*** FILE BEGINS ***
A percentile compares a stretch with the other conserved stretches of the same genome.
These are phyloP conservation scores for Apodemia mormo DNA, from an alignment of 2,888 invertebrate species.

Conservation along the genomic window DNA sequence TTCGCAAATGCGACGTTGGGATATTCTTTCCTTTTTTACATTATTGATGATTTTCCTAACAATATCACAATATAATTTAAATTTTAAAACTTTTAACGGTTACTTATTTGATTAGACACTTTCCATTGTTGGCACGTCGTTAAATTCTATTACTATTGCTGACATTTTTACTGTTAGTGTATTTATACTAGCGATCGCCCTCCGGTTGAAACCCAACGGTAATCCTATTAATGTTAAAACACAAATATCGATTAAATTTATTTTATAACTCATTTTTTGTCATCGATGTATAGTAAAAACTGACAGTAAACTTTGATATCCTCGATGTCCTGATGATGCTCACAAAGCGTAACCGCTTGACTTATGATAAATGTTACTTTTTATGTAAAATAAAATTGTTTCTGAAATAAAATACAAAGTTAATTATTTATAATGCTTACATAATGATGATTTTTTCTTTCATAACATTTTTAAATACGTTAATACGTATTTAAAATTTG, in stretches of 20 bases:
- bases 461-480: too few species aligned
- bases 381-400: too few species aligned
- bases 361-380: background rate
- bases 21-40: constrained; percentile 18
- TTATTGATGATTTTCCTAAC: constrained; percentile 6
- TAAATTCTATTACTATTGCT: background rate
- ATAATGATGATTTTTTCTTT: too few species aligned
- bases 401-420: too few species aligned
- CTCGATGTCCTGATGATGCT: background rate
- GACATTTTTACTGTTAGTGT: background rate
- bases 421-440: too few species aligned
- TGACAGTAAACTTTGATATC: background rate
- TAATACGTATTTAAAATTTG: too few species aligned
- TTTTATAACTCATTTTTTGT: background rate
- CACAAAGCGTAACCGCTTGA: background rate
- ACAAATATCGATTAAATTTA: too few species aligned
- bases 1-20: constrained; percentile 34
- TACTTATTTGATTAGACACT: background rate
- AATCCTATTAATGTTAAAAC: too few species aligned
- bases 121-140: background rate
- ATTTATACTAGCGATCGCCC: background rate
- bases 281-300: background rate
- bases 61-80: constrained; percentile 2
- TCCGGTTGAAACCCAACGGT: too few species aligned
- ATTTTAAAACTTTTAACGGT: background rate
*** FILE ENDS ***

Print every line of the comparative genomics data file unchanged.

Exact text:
A percentile compares a stretch with the other conserved stretches of the same genome.
These are phyloP conservation scores for Apodemia mormo DNA, from an alignment of 2,888 invertebrate species.

Conservation along the genomic window DNA sequence TTCGCAAATGCGACGTTGGGATATTCTTTCCTTTTTTACATTATTGATGATTTTCCTAACAATATCACAATATAATTTAAATTTTAAAACTTTTAACGGTTACTTATTTGATTAGACACTTTCCATTGTTGGCACGTCGTTAAATTCTATTACTATTGCTGACATTTTTACTGTTAGTGTATTTATACTAGCGATCGCCCTCCGGTTGAAACCCAACGGTAATCCTATTAATGTTAAAACACAAATATCGATTAAATTTATTTTATAACTCATTTTTTGTCATCGATGTATAGTAAAAACTGACAGTAAACTTTGATATCCTCGATGTCCTGATGATGCTCACAAAGCGTAACCGCTTGACTTATGATAAATGTTACTTTTTATGTAAAATAAAATTGTTTCTGAAATAAAATACAAAGTTAATTATTTATAATGCTTACATAATGATGATTTTTTCTTTCATAACATTTTTAAATACGTTAATACGTATTTAAAATTTG, in stretches of 20 bases:
- bases 461-480: too few species aligned
- bases 381-400: too few species aligned
- bases 361-380: background rate
- bases 21-40: constrained; percentile 18
- TTATTGATGATTTTCCTAAC: constrained; percentile 6
- TAAATTCTATTACTATTGCT: background rate
- ATAATGATGATTTTTTCTTT: too few species aligned
- bases 401-420: too few species aligned
- CTCGATGTCCTGATGATGCT: background rate
- GACATTTTTACTGTTAGTGT: background rate
- bases 421-440: too few species aligned
- TGACAGTAAACTTTGATATC: background rate
- TAATACGTATTTAAAATTTG: too few species aligned
- TTTTATAACTCATTTTTTGT: background rate
- CACAAAGCGTAACCGCTTGA: background rate
- ACAAATATCGATTAAATTTA: too few species aligned
- bases 1-20: constrained; percentile 34
- TACTTATTTGATTAGACACT: background rate
- AATCCTATTAATGTTAAAAC: too few species aligned
- bases 121-140: background rate
- ATTTATACTAGCGATCGCCC: background rate
- bases 281-300: background rate
- bases 61-80: constrained; percentile 2
- TCCGGTTGAAACCCAACGGT: too few species aligned
- ATTTTAAAACTTTTAACGGT: background rate